Flaring levels in the Bakken Region hit record highs in 2018.
Throughout the year, operators called for increased government investment in methods of collecting, managing and storing excess natural gas. How can these processes be delivered in 2019?
Preparing for delivery
The most common way to transport gas is through a network of pipelines. However, gas needs to be treated before it is transported to remove excess substances that could damage pipes.
Cleaning to remove unwanted substances occurs:
- At the well outlet
- In surface separators
- During the transmission of natural gas and,
- At compressor stations
Cleaning removes crystalline hydrates – a substance similar to wet compacted snow. The gas is dried as it is run through absorbents or by cooling the gas stream. Hydrogen sulphide and CO2 must also be removed from the gas before it is pumped into the pipe. Without processing plants in place to perform these treatments, excess natural gas is flared to prevent damage to pipelines.
Storing for demand
There are daily fluctuations in the demand for natural gas, but these can often be linked to a change in season. Winter is considered a peak season – where cities need large quantities for fuel and lighting. However in summer, natural gas needs to be stored for future use.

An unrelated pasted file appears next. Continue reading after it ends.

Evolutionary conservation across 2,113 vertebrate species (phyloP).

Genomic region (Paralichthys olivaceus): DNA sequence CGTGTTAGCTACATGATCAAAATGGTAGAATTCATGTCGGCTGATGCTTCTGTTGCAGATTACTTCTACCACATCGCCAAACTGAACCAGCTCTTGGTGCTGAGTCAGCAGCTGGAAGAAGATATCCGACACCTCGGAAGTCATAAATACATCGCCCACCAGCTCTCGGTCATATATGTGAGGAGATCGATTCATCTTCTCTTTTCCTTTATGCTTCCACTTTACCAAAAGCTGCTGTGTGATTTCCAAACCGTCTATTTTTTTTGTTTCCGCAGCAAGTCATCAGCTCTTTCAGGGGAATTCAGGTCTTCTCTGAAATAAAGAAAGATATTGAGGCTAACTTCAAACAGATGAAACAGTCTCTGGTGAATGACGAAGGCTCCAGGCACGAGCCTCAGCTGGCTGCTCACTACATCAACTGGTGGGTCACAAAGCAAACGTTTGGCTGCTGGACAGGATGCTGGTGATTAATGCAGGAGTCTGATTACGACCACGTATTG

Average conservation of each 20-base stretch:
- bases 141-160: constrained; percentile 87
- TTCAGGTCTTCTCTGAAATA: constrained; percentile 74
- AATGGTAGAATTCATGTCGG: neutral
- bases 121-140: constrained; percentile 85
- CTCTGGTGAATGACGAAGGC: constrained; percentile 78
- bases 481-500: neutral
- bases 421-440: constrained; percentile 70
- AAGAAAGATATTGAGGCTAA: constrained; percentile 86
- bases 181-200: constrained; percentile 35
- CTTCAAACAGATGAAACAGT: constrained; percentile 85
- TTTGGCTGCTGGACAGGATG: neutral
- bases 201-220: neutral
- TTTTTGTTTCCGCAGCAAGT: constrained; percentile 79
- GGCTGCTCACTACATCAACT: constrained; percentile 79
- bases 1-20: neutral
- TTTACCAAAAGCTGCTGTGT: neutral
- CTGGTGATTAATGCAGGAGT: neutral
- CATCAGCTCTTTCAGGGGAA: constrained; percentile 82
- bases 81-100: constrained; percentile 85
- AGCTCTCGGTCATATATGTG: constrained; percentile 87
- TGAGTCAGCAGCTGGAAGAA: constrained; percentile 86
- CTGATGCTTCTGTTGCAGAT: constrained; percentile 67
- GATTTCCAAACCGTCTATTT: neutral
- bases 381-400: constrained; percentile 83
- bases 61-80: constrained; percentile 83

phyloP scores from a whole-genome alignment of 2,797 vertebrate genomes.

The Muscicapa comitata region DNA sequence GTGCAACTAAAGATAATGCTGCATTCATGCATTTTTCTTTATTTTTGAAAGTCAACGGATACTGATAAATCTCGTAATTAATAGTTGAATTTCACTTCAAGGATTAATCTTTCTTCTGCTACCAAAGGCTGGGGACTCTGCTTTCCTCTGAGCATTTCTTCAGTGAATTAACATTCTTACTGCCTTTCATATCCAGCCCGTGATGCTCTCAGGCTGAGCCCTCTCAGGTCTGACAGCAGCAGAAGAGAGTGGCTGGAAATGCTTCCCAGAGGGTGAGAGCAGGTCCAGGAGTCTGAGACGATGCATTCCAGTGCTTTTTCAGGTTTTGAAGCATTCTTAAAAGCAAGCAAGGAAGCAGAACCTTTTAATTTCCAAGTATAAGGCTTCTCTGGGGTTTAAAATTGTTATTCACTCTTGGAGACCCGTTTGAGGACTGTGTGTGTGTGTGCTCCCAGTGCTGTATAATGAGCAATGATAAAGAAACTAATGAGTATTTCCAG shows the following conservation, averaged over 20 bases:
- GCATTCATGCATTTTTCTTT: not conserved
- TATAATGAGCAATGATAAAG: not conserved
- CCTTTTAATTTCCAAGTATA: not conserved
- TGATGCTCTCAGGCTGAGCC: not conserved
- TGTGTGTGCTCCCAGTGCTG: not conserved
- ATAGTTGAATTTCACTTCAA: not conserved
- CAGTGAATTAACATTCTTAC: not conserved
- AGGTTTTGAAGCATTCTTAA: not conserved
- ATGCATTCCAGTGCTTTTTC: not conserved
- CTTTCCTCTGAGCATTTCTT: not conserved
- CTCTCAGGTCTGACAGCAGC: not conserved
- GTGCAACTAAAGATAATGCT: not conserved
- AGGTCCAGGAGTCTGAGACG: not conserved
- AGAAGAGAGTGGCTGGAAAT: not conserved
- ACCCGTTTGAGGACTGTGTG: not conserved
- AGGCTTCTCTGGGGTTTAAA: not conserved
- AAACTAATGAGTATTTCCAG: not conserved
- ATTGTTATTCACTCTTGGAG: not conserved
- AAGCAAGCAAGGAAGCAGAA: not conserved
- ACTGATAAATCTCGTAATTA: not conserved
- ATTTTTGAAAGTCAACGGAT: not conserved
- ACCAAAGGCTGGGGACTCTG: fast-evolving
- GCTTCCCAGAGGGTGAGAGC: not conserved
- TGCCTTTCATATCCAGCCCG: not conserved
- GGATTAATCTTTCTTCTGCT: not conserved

Cooling natural gas is the easiest method of compressing and storing excess. This requires containment areas equipped to manage large stores – something the Bakken Region currently lacks. When stored, natural gas can be later heated for transportation or cooled to a liquefied state – becoming Liquefied Natural Gas (LNG). To transport LNG special tanks are needed to keep the gas cool at all times – this requires additional investment from the Bakken Region to make these tanks available.
The results of investment
While gas flaring in the Bakken Region hit 527 million cubic feet per day in October, processing plants are coming online to help reduce flaring. The first of several processing plants is now active – part of more than $3 billion in investment activity expected in the coming year.
The construction of four large-scale processing plants and new pipeline projects have been announced or initiated in the last 12 months, while extra gas is now expected to travel through the Northern Border Pipeline system.
In the meantime; operators need to remain on top of flaring, effectively monitoring their flare gas output with accurate measuring tools. Fluenta’s FGM 160 Flare Gas Meter uses ultrasonic technology to provide accurate flare gas measurement, enabling operators to better track emissions data for clear and accurate reporting.
For more information on Fluenta’s FGM 160 Flare Gas Meter, click here.